Edit better by doing absolutely nothing (for a month or two).

June 13, 2017

Typos. Poor characterization. Logic gaps. Silly sentences. Doggone pests plague writers everywhere. We sit at our desks day in and day out scanning every line for the tiniest, flea bitten error.

 

While organizing my room, I unearthed a box filled with old writing I’d saved from high school. Some stories, I recalled, had been pretty good. I’d typed them up and shared them online. Those accounts and websites are lost to the ages now. Only these handwritten hard copies remain. Maybe I’d spend the afternoon reading through a few to see if there was anything inspiring.

 

The chickenscratch handwriting should have been the first warning sign that the delightful memories cocooned in my mind were about to hatch into scummy, writhing leeches.

By the time I finished deciphering the first page, I was deep in the following process of despair:

  1. Okay. Gotta remember I was about sixteen when I wrote this.

  2. Oh, that’s bad.

  3. Oh shit.

  4. Shit. I was sixteen! How the hell did I get into college?

  5. Everyone who ever read this and said they liked it was lying.

  6. OMG I let people read this.

  7. I need to throw this in the trash before anyone else loses their eyes to this dumpster fire. If my boyfriend finds this, I’ll never be able to look him in the eye again. Because he won’t have any.

And so the horrifying thoughts continued until I threw the papers back in their box and shoved them in a dark corner underneath my bed. Some monsters, I decided, are just too terrible to forget.

 

But as any writer will tell you, going back and looking at that first (or second) draft is, for some of us, a necessary evil. One of the common and most useful pieces of writing advice you'll get after finishing a novel is to put it away in a drawer and leave it there for a while. No, you can't take even a quick peek to coo at your newborn Precious. You’ve got to leave it long enough that you forget all about your tremendous achievements within and can view it in the light of day with sober attention and focus.

 

Why on earth would anyone want to wait?

Many a good cut of meat needs time to rest after cooking. Slicing too soon (usually 10-15 minutes is a good wait but it depends on what you've got) can result in loss of flavor and juices as the inner liquid needs time to redistribute evenly throughout the meat.

 

Your writing isn't going to change between the moment you put it into a drawer and when you pull it back out. The adverbs aren't going to rearrange and the misplaced commas won't find their way home. What changes is your perspective.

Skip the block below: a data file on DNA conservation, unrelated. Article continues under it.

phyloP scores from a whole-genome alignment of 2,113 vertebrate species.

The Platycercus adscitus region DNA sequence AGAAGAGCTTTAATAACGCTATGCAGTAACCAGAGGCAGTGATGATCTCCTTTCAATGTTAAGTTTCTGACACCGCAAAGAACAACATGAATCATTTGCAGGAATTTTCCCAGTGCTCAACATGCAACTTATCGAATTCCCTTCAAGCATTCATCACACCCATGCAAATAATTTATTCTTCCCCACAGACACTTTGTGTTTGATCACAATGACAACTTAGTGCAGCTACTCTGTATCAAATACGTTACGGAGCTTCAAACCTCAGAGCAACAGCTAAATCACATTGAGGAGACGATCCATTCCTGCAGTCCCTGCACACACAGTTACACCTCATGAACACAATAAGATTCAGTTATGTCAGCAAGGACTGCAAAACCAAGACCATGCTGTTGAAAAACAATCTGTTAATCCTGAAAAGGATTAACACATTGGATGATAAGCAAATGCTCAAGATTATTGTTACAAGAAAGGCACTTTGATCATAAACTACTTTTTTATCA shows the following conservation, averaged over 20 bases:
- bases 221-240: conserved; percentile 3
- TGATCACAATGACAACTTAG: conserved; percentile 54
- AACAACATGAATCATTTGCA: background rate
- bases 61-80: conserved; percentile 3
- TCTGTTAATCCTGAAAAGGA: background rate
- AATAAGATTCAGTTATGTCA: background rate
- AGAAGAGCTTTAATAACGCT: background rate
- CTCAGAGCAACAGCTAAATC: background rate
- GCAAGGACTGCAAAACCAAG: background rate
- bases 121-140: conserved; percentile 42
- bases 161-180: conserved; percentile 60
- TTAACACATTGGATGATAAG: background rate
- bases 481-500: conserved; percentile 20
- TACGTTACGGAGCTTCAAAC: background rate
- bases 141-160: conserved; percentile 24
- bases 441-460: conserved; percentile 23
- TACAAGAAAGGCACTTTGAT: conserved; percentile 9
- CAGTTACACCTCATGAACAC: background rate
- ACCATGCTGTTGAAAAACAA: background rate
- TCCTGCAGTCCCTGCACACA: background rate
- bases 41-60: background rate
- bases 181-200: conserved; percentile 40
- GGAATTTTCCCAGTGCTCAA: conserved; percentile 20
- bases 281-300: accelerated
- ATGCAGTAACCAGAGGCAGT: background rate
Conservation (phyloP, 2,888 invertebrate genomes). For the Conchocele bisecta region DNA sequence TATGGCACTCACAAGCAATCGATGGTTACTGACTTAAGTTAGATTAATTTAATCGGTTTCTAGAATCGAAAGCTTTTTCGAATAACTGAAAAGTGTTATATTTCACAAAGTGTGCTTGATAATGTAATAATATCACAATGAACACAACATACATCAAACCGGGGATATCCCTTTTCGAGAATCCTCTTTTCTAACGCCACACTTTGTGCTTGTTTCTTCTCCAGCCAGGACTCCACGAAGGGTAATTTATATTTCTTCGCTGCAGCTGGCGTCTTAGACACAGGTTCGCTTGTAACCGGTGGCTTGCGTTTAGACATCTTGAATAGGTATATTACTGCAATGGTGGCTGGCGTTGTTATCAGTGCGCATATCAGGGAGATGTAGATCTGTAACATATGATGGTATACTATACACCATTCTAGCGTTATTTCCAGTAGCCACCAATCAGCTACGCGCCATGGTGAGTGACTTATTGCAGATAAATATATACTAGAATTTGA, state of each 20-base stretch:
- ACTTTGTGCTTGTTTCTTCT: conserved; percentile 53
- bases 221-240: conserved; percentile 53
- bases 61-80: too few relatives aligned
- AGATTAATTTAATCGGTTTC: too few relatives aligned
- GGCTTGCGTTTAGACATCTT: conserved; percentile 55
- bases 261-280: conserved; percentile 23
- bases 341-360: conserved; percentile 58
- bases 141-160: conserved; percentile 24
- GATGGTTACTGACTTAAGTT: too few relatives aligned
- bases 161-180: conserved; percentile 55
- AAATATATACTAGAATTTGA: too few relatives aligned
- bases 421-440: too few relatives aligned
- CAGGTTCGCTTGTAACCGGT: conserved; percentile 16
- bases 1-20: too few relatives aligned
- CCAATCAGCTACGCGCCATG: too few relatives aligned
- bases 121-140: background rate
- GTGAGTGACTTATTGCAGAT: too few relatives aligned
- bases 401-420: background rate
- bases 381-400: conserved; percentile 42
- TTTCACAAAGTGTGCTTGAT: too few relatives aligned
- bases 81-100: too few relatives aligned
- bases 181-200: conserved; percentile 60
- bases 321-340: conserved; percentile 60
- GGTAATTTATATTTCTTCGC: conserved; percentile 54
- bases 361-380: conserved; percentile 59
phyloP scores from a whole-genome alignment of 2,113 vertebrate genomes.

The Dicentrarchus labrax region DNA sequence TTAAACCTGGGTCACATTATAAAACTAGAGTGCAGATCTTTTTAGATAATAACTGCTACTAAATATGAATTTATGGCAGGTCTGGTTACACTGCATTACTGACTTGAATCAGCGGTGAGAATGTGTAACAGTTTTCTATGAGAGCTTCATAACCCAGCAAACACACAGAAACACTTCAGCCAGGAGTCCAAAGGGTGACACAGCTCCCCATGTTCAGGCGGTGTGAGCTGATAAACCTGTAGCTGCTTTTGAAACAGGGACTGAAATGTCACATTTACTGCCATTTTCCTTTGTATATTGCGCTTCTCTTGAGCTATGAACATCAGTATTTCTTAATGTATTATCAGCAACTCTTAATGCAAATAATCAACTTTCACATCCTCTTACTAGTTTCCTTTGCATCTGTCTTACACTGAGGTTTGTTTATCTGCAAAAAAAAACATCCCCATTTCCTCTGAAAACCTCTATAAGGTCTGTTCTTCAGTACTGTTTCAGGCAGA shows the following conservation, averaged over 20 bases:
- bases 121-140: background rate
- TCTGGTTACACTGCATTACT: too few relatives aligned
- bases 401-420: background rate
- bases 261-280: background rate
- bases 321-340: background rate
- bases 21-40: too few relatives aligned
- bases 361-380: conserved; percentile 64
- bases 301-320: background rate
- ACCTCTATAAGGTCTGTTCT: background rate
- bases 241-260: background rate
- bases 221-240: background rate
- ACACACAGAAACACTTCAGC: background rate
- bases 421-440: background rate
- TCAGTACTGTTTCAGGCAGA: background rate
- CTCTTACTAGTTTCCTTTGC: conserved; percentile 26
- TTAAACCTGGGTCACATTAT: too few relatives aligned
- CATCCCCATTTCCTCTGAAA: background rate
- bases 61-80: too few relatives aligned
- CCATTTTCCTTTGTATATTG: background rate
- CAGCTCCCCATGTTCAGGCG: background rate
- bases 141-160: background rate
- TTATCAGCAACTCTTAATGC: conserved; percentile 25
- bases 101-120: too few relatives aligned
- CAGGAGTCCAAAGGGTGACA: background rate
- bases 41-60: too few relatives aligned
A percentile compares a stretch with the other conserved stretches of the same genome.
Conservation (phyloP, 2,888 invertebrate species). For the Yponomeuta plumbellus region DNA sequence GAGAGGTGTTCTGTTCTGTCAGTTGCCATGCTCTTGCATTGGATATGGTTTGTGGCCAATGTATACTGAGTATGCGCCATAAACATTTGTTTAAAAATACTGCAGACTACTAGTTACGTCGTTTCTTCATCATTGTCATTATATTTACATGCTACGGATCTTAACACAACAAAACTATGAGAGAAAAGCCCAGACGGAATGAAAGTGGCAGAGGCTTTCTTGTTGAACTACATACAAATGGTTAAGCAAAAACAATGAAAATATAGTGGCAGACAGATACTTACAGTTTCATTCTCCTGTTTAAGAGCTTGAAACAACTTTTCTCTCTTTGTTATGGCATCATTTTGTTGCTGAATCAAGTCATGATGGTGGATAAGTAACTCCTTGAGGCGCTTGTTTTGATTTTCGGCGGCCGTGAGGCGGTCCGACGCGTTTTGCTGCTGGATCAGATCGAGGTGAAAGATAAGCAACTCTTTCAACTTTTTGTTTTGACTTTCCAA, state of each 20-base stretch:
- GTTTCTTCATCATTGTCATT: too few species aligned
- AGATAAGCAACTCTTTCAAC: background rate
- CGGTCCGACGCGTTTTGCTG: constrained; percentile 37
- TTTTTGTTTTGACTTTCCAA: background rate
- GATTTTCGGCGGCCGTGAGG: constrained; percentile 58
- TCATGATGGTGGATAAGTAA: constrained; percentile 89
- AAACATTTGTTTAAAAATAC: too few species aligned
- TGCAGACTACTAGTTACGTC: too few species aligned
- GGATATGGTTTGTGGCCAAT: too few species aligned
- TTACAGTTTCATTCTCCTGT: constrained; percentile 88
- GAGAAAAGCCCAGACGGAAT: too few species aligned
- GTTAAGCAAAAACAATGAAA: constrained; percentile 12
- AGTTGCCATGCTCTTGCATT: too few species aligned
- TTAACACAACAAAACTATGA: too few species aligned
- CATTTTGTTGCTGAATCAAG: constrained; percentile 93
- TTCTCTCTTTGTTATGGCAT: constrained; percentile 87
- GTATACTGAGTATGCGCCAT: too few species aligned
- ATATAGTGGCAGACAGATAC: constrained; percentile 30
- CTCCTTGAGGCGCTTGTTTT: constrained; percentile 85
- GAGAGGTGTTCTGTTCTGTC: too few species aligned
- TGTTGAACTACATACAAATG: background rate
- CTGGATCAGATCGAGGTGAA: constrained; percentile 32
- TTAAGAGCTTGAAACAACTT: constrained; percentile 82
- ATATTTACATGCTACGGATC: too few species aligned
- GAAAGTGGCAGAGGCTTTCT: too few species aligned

When you aren't obsessively hovering over each and every word your brain does what most brains do; buries the old information under new sensory input. You go to school or work, you meet up with friends, get annoyed over that guy in the left lane, shop for a new carpet, there’s a new password for your online banking that you need to remember, etc.

 

When you go back after a certain length of time you might actually forget some of the things you wrote and the way you wrote them. And when you get to that point, you get closer to the reader experience. And you tend to be more open to editing.

 

But Kellie, my novel is 65,000 words. I can't recite my writing line by line now. Why should I have to wait?

There's an old idiom floating around in writing circles, "Can't see the forest but for the trees." Meaning, you are so close to the little details that you can miss seeing the big picture. Sometimes a sculptor needs to take a step back and look at the entire face before carving out the second nostril. You wouldn’t want to put two hours of work into a project only to realize that the nose was crooked this whole time.

 

You may think it's silly now, but that's part of how the saying works!  Most writers will tell you that after leaving a manuscript alone they've caught mistakes they must've skipped a hundred times before.

 

What about editing as you go?

Several writers take this route, writing everything carefully and neatly as they go and rearranging as they see fit throughout the process. That's okay. Their draft may turn out more polished than yours (or it may not; we do not all write equally). If they're paying careful attention and know how to edit, they may have less to edit later. Or they may only wind up with really clean sentences and have a lot of work to do for story structure.